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[aircraft carriers] could be used to maintain world peace, thereby expanding our international political influence.”99 Like other aspects of Chinese maritime devel- opment, it will likely be imbued with shades of the Zheng He metaphor, “peace- ful” voyages of discovery and goodwill commanded by the fifteenth-century eunuch admiral.100 A recent series in China’s official navy newspaper to commem- orate the six hundredth anniversary of Zheng He’s voyages emphasized precisely these factors.101 In fact, Chinese commentators make the case that while China has historically been able to build great ships, it has never used them to dictate terms to others.102 For instance, the senior Chinese official we interviewed in mid-2006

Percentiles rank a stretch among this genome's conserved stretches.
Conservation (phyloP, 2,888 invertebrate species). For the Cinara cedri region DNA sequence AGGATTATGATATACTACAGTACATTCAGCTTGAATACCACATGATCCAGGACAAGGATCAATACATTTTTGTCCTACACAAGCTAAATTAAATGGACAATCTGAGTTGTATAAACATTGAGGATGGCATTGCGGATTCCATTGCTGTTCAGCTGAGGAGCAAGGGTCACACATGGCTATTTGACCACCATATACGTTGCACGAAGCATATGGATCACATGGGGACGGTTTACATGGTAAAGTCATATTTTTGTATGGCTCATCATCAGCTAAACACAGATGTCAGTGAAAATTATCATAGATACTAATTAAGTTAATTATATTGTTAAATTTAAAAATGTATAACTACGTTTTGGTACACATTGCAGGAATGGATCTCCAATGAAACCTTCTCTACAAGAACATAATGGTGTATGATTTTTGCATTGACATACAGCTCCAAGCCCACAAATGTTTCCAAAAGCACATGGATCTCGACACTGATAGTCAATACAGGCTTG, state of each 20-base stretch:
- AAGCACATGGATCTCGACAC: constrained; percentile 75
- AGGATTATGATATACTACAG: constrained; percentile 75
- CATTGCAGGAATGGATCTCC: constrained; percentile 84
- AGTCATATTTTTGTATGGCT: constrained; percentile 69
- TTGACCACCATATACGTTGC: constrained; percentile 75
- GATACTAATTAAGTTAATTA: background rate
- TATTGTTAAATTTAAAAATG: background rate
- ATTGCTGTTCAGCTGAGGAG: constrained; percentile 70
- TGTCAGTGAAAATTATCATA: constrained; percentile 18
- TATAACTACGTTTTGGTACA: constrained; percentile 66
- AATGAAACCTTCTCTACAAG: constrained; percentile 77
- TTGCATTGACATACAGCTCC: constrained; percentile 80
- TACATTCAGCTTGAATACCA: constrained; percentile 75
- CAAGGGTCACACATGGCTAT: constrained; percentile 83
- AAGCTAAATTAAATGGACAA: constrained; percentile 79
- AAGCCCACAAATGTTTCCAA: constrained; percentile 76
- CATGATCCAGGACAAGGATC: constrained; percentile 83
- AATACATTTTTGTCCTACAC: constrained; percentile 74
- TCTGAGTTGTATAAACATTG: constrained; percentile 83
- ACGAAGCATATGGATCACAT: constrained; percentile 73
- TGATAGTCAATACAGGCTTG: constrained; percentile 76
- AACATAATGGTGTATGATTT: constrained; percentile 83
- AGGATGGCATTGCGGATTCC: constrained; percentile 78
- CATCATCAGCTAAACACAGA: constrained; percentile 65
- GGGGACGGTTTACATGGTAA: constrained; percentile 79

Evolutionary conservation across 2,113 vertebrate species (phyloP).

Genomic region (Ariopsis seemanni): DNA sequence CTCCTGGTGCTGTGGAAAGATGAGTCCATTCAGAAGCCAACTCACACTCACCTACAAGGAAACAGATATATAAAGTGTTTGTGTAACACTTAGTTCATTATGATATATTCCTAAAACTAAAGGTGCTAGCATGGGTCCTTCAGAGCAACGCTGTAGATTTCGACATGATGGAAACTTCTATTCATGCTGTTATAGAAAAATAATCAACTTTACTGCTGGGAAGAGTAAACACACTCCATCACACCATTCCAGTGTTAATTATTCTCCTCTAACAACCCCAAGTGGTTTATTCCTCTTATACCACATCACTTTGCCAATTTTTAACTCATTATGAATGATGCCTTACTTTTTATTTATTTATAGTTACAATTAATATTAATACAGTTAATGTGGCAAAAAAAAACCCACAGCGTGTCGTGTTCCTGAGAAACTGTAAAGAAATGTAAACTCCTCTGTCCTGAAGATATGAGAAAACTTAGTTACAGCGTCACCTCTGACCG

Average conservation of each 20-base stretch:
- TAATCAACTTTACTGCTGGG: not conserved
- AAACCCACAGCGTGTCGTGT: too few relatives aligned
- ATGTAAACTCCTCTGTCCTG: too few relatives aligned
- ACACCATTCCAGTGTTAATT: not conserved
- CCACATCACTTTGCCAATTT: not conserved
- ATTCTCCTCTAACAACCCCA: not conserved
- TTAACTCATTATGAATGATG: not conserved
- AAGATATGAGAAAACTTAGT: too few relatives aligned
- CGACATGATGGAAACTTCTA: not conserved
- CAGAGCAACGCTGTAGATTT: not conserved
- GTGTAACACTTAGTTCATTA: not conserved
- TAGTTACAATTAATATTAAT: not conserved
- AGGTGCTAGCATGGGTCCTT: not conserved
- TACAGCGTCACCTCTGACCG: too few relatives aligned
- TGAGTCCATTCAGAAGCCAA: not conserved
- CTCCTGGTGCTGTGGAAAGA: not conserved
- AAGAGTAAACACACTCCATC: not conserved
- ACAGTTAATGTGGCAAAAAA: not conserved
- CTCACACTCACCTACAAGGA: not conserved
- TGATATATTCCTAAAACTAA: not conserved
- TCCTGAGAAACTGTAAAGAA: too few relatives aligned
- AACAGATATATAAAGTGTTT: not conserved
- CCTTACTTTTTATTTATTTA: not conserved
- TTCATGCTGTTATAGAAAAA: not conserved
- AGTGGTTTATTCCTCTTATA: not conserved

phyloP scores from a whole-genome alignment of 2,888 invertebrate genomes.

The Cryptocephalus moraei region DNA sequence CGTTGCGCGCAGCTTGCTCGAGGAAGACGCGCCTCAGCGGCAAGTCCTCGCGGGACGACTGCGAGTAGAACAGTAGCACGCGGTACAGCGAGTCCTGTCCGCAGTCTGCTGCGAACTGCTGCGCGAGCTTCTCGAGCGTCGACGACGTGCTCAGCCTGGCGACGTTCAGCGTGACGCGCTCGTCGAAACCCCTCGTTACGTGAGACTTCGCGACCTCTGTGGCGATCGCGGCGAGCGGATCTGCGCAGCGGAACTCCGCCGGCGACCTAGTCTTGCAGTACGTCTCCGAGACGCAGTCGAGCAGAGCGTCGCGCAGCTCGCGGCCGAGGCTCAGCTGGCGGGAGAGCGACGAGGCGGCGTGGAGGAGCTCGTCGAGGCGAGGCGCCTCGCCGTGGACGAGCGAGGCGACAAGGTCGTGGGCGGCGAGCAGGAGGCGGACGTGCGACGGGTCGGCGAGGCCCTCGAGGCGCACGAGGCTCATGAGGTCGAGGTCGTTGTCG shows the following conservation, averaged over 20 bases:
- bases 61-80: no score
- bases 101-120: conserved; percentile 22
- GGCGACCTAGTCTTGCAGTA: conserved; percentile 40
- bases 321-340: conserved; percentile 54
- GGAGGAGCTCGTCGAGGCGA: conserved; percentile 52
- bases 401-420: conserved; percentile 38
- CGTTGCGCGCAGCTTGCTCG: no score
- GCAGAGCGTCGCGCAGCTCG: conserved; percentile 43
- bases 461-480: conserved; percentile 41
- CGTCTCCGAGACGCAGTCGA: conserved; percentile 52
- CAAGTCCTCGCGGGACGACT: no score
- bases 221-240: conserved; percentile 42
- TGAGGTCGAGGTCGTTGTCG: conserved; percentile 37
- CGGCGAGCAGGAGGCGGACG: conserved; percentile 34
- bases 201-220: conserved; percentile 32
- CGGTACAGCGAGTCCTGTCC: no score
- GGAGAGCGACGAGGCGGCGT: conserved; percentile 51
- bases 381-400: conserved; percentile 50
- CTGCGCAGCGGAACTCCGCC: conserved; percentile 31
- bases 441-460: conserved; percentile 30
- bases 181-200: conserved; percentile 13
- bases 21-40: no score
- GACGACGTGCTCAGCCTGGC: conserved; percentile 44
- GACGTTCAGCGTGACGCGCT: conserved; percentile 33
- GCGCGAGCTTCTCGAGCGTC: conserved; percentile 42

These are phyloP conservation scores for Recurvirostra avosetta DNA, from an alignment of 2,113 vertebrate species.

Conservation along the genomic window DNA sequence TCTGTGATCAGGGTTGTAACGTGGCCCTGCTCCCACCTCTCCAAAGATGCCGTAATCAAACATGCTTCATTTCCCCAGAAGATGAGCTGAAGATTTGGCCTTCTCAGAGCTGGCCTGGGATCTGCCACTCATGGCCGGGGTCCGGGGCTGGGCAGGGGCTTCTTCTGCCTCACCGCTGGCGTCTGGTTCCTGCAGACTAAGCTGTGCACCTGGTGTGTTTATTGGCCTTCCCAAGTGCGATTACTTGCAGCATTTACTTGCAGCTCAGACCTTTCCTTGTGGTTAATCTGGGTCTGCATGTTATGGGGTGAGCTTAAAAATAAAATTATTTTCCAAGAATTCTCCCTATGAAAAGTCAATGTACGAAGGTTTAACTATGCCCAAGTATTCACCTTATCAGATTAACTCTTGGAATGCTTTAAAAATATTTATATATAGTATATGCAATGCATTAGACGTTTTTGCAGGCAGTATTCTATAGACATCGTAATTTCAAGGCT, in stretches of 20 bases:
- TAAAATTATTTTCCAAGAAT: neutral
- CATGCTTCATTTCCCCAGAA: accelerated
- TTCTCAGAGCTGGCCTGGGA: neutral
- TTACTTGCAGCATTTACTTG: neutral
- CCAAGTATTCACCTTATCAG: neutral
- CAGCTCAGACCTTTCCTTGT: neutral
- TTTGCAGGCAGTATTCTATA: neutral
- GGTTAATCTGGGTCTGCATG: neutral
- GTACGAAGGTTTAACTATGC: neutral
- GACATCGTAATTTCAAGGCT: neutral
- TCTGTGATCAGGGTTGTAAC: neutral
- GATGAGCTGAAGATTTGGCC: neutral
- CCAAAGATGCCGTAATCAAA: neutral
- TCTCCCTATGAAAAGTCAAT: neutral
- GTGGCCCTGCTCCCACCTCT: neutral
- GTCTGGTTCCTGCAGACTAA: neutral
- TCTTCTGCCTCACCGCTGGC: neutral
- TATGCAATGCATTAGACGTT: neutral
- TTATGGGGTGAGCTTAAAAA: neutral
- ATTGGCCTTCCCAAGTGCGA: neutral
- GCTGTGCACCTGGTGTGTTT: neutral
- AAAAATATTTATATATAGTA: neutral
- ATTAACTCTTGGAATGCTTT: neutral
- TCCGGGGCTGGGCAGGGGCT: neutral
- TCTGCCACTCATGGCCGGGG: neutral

emphasized that “a Chinese aircraft carrier would not be used to seek hegemony.”103 While the merits of such claims are open to debate, they do hint at one way in which naval power is conceptualized in the con- temporary PRC. In a more immedi- ate sense, U.S., Japanese, Indian, and Thai operations in the aftermath of the 2004 tsunami have convinced many Chinese that good carriers make good neighbors and that they are a necessity if China’s force struc- ture available for deployment to Southeast Asia is to match and com- plement its diplomatic initiatives.104 In May 1998, for instance, Shichang visited Sydney, Australia, with the de- stroyer Qingdao and the hospital ship Nancang.105 This was part of a larger mis- sion of Shichang and fellow training ship Zheng He—to “reveal the graceful bearing of a new generation of PLAN officers, spread the arena of friendship, understand the world, open the window of a [new] a field of vision, increase experience, [and become] a study platform” by visiting over sixty sea areas and ports, including Hawaii and Vladivostok.106 Shichang has also visited New Zea- land and the Philippines.107 It is designed specifically to deploy to “disaster areas.” Under Captain Wang Gexin, its hospital unit has also participated in domestic flood relief efforts.108 Shichang conducted a “national defense mobi- lization drill” near Xiamen on 28 July 1999.109 Shichang has proved capable of long-distance open-ocean navigation. In July–August 1999 “it carr[ied] out at-sea defense drills, [the] largest, furthest, and longest in PLAN history.”110 Perhaps Shichang was not deployed to help with tsunami relief in 2004 because it is indispensable to PLAN training. If that is the case, maybe China would The Kiev museum includes a display describing the carrier’s distinctively large towed sonar body. This illustrates how Soviet carrier design developed very differently from its Western counterparts, raising the fundamental question of how such design elements have influenced Chinese thinking with respect to deck aviation platforms.


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